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[Editorial] Root Out Government’s Wiretapping Activity

Posted August. 06, 2005 06:18,   


The National Intelligence Service (NIS) confessed to engaging in an organized illegal wiretapping plan during Kim Dae-jung’s administration as well. The agency also owned up to cell phone wiretapping, an act it has constantly denied whenever suspicions burgeoned, asserting that such a thing is “technically impossible.” Kim’s administration loudly proclaimed that it was the greatest victim of torture and illegal tapping during the period of authoritarian rule and promised to be reborn by reforming the NIS. One is appalled at the administration’s duality. It thoroughly deceived the public, putting “democratization” in the vanguard. It has laid bare the true colors of “curse-and-learn” political power. The public remained suspicious and uneasy but helpless. Now, they are enraged.

It was revealed that under the Kim administration, the NIS developed their own wiretapping device fit for mobile cell phones. Agents carried the device on vehicles, approached the target, and got to work. Authorities from the Kim administration remained adamant that “Kim’s Government of the People places top priority on the protection of privacy for our people,” and attacked those who raised questions on government wiretapping, accusing them of being politically motivated and backbiting. Such an attitude is nothing less than abominable.

The Kim administration’s detestable denials culminated in a compensation claim worth hundreds of millions of won against Dong-A Ilbo, when it ran an article in 2002 on the NIS’s illegal wiretapping of cell phones. The administration called the article “nonsense.” When the court took the side of Dong-A Ilbo in the first trial, the administration refused to accept the ruling and appealed. Talk about being brazen-faced.

The NIS deserves some credit for going public with the illegal wiretapping activities they have engaged in under former administrations after the recent revelation on their wiretapping activities during Kim Young-sam’s administration. However, there is much to be done to completely dispel and placate public anger and suspicion.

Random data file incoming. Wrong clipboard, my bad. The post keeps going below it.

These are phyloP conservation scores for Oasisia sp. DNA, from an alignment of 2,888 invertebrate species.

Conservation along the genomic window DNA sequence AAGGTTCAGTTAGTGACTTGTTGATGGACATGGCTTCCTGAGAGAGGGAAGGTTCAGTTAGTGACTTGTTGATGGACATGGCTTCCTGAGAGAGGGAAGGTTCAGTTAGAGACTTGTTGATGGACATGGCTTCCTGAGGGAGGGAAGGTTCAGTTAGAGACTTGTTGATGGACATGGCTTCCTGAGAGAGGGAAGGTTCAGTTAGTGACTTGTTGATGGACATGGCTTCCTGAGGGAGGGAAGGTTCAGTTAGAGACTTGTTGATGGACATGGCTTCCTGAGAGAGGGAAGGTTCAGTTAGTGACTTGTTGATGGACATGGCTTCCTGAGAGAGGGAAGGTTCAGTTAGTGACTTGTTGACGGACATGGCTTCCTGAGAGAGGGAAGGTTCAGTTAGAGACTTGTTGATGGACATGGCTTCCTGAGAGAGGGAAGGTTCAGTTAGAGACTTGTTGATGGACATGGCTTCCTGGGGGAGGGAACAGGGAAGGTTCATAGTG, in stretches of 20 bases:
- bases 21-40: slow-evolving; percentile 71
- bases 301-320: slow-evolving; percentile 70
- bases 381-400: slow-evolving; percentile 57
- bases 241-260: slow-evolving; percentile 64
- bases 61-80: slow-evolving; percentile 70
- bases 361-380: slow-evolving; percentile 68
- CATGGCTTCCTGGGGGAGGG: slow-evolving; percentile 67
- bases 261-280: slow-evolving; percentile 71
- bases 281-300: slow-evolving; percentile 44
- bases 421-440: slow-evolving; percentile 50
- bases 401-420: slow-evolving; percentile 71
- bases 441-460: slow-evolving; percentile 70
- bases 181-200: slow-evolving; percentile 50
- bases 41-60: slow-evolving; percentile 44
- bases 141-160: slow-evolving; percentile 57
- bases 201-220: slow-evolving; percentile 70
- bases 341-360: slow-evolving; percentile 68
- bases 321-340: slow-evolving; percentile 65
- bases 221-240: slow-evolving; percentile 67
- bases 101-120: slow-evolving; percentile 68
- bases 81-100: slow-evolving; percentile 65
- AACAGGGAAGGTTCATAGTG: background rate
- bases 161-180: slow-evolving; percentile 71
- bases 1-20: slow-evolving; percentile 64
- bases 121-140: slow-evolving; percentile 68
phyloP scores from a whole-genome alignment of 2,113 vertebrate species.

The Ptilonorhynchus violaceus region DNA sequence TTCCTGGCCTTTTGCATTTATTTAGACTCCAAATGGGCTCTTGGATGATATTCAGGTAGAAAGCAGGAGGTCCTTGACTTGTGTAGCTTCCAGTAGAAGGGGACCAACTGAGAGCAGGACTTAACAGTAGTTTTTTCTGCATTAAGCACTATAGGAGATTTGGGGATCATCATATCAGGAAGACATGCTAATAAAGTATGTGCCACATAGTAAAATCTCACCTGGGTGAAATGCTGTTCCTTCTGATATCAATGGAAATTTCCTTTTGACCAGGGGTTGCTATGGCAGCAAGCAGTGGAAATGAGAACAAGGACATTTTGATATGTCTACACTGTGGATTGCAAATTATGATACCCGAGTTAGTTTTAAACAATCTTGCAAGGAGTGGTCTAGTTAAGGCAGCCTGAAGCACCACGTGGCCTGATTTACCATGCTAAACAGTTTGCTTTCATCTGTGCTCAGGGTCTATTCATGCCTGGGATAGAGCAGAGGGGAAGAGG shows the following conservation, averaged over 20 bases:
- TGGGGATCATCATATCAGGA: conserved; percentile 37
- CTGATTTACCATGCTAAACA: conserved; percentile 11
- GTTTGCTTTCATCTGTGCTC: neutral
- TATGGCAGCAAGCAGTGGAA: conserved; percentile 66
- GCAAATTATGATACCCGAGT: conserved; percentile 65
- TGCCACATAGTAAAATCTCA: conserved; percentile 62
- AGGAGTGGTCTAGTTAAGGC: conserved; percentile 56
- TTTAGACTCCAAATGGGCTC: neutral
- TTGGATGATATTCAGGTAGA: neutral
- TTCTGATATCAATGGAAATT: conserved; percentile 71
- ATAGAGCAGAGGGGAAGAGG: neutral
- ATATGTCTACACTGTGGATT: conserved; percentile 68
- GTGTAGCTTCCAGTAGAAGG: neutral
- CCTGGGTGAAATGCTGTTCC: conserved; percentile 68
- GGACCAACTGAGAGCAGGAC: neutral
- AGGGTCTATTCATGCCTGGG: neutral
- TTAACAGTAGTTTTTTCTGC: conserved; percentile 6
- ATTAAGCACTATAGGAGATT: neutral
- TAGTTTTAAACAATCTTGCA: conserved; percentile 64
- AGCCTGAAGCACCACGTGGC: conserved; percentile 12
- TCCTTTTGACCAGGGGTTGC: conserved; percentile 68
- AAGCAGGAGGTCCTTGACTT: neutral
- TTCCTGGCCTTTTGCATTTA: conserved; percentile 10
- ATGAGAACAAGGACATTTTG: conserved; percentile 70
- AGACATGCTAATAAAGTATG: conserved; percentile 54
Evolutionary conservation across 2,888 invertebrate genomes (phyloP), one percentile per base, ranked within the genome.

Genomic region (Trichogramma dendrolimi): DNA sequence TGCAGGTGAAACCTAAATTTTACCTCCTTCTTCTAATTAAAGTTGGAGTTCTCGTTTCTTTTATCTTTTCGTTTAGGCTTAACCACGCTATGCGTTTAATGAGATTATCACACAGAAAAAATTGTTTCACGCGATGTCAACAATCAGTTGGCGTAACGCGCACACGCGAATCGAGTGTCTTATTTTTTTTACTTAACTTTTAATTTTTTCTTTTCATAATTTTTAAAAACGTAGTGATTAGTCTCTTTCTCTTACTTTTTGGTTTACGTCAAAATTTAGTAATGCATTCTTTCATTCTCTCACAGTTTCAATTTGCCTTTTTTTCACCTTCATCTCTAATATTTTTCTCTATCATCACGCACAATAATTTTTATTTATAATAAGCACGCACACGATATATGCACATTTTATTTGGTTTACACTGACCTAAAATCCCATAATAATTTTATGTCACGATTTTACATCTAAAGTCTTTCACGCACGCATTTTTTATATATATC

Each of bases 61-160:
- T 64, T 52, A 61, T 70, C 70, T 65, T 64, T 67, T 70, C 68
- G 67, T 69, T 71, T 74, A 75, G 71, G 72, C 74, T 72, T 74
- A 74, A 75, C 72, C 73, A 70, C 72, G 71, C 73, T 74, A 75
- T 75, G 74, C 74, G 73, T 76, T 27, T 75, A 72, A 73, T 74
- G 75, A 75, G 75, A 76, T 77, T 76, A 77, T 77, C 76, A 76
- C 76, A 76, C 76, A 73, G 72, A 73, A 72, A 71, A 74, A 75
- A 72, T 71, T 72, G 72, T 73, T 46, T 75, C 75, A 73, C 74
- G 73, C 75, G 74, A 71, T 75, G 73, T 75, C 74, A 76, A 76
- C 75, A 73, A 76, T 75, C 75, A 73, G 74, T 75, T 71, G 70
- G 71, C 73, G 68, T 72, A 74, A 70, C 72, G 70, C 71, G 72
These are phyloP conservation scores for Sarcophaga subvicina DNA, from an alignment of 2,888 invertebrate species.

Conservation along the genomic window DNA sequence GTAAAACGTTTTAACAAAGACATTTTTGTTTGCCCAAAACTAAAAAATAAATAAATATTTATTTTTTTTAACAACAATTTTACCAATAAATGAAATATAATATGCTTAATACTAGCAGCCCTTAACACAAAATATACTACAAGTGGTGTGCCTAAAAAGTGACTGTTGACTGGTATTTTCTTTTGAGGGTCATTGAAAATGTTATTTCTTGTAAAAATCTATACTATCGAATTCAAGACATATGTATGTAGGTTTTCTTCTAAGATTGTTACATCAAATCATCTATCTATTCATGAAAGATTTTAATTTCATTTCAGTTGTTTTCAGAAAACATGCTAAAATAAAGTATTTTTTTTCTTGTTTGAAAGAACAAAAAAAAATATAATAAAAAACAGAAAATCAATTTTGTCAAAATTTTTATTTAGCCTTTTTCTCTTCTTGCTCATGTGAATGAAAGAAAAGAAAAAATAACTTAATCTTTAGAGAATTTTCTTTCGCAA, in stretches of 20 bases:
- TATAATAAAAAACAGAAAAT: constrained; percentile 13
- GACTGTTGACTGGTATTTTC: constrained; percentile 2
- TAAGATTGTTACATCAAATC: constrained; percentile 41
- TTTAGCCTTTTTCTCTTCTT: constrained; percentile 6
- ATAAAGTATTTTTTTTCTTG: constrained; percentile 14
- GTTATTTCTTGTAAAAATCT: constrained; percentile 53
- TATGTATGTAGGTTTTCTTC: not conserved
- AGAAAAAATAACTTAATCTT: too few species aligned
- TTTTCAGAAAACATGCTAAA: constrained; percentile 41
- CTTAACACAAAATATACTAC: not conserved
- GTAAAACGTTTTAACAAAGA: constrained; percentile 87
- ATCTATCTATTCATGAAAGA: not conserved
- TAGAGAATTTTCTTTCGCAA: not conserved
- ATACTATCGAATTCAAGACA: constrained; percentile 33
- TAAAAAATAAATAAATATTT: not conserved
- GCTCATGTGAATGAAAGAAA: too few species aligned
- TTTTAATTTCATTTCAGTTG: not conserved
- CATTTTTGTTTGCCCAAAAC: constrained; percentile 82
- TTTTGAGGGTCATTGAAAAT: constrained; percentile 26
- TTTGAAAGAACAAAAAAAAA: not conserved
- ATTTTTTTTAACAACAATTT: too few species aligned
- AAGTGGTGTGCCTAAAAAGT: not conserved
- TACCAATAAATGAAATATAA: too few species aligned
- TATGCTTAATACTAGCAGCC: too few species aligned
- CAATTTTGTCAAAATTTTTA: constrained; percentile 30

First, what happened to the illicitly wiretapped contents? The authorities say they were all destroyed, but that sounds unconvincing. Given that recorded tapes and dictated documents from 1997 are still around, there is no guarantee that contents from later times have been destroyed. Purporting to make “strategic” use of the contents would be no less than attempting an additional crime on top of the wiretapping. Nor should we tolerate attempts to publish only the contents that suit certain tastes under the pretext of serving public opinion. In this sense, the Prosecutor’s Office has made the right decision in taking a different stance from Cheong Wa Dae, refusing to investigate illegally wiretapped contents of the tapes, because that is a step toward safeguarding the constitution and protecting basic rights.

The NIS says that illegal wiretapping by the government was terminated since March 2002, but the public remains unconvinced. There has been a recent surge in legal wiretapping with warrants from the court. The public has been deceived by the government too many times to believe that no illegal wiretapping, disguised as being legitimate, is conducted. There is also suspicion of information agencies that were formerly in charge of wiretapping.

Now, the ball is in the court of the Prosecutor’s Office to completely dispel the public’s suspicions on illegal wiretapping. The Prosecutor’s Office should thoroughly investigate whether illegal wiretapping has indeed been put to an end as the NIS claims, find clear evidence, and disclose it to the public. Needless to say, wiretapping-related crimes of the past should be revealed to the core and those involved put to justice. That is the way to uphold the constitution which stipulates the protection of telecommunications confidentiality and the path toward being reborn as the Prosecutor’s Office of the people. Uri Party leader Moon Hee-sang and Rep. Lee Kang-lae, who were former officials of the NIS under the Kim Dae-jung administration, must be investigated as well.

Truth finding and punishment are the jobs of the Prosecutor’s Office, while system improvement is the job of the National Assembly. Lawmakers should establish measures to eradicate illegal wiretapping once and for all. The public will not tolerate lawmakers who are only immersed in strategically using the wiretapping and its contents, putting the task of eradicating illicit wiretapping on the backburner. There is an unavoidable concern that the Roh Moo-hyun administration is poised to take the illegal wiretapping scandal as an opportunity to reshape the political landscape.

Lawmakers should firmly establish the authority of the National Assembly by first lodging complaints against former NIS heads and Ministers of Information and Telecommunications who, whenever suspicion burgeoned, denied there being acts of tapping, on charges of perjury. In addition, they should also come up with strict systematic safeguards against the possible abuse of power by the NIS that will be reflected in NIS law.

President Roh needs to cast aside the temptation to think “there is nothing to lose” and politically use the “toxic fruit” borne from illegal acts. It is the core responsibility of the president to free the public from the fear of illegal tapping.